Coming to St Hilda’s changed my life. It’s a big claim, but there’s no doubt in my mind that those three years made a major contribution to making possible the career success I’ve enjoyed since.
I grew up in a working class mining community in Fife. When I wanted to apply for Oxford, I was told by my teachers that people like us didn’t go to Oxford. Luckily, I grew up in a family where I’d been trained to think that I was as good as anyone else, so I stuck my neck out at the age of 16 and was accepted by St Hilda’s.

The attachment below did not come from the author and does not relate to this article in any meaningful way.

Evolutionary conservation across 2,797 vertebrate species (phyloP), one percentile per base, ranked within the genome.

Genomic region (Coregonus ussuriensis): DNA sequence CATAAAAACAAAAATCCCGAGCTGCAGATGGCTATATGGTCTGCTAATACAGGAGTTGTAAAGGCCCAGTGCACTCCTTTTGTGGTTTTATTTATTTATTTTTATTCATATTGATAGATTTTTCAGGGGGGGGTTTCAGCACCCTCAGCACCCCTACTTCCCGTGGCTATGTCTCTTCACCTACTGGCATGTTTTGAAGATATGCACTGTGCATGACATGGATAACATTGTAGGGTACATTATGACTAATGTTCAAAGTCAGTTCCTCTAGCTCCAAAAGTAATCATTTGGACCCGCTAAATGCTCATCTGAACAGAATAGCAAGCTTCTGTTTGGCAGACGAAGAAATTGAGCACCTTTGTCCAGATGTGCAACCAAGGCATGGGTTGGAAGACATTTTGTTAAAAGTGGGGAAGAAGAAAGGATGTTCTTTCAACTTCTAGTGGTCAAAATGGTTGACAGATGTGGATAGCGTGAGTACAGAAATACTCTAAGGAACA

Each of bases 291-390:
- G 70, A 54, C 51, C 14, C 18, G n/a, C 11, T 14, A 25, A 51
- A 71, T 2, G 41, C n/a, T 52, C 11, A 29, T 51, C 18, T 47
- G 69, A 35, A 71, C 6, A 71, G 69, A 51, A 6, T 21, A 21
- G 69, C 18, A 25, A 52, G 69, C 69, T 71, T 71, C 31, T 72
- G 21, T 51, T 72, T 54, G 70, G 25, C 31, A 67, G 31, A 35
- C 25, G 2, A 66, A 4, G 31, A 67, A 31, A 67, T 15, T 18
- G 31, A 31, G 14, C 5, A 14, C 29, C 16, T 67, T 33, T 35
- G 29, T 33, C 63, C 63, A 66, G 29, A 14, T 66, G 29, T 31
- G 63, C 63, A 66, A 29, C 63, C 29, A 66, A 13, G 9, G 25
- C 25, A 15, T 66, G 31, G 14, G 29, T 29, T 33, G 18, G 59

I’d feared I might face snobbery. I was wrong. I found myself in a community where people were judged on the quality of their minds, not their backgrounds. The only social problem I had was that nobody could understand my accent. Once I’d learned to speak English, I was fine.
I have so many strong and abiding memories of my years at SHC, it’s hard to know where to start or how to stop. I learned how to think for myself; how to hold my own in any situation; and, as JCR president, how to juggle politics and pragmatism. But most important to me are the friendships forged during those three years, friendships that have sustained me and brightened my life.